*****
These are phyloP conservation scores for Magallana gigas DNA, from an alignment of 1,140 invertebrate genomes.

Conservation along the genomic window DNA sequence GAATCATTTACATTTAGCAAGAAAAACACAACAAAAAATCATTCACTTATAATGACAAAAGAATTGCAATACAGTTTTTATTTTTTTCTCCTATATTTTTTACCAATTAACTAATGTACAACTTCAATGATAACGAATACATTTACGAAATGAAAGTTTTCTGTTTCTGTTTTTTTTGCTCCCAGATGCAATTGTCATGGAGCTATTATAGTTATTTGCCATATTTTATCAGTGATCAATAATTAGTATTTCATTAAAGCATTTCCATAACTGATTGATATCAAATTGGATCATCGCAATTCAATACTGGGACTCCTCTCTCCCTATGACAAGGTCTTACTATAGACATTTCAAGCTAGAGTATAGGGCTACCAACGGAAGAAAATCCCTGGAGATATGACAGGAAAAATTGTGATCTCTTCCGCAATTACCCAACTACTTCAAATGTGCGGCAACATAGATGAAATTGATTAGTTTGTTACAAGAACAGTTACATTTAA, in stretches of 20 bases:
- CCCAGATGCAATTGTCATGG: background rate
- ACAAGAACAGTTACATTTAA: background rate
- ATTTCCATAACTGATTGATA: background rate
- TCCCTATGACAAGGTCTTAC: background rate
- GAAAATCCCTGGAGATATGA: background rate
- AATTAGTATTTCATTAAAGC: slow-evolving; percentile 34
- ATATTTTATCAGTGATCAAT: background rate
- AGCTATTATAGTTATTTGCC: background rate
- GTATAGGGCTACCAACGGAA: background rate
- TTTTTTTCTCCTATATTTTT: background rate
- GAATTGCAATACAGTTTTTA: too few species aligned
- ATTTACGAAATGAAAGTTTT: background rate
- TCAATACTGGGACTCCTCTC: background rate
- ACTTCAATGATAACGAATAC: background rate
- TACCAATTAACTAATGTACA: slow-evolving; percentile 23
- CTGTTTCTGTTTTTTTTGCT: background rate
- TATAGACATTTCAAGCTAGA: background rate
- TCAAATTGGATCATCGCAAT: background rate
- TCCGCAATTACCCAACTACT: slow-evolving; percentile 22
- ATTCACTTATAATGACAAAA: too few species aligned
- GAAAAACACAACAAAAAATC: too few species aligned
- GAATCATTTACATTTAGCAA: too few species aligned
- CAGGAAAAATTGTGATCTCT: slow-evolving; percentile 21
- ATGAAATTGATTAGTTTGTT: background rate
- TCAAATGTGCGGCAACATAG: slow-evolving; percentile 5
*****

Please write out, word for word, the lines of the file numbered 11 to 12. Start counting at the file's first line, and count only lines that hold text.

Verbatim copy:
- GTATAGGGCTACCAACGGAA: background rate
- TTTTTTTCTCCTATATTTTT: background rate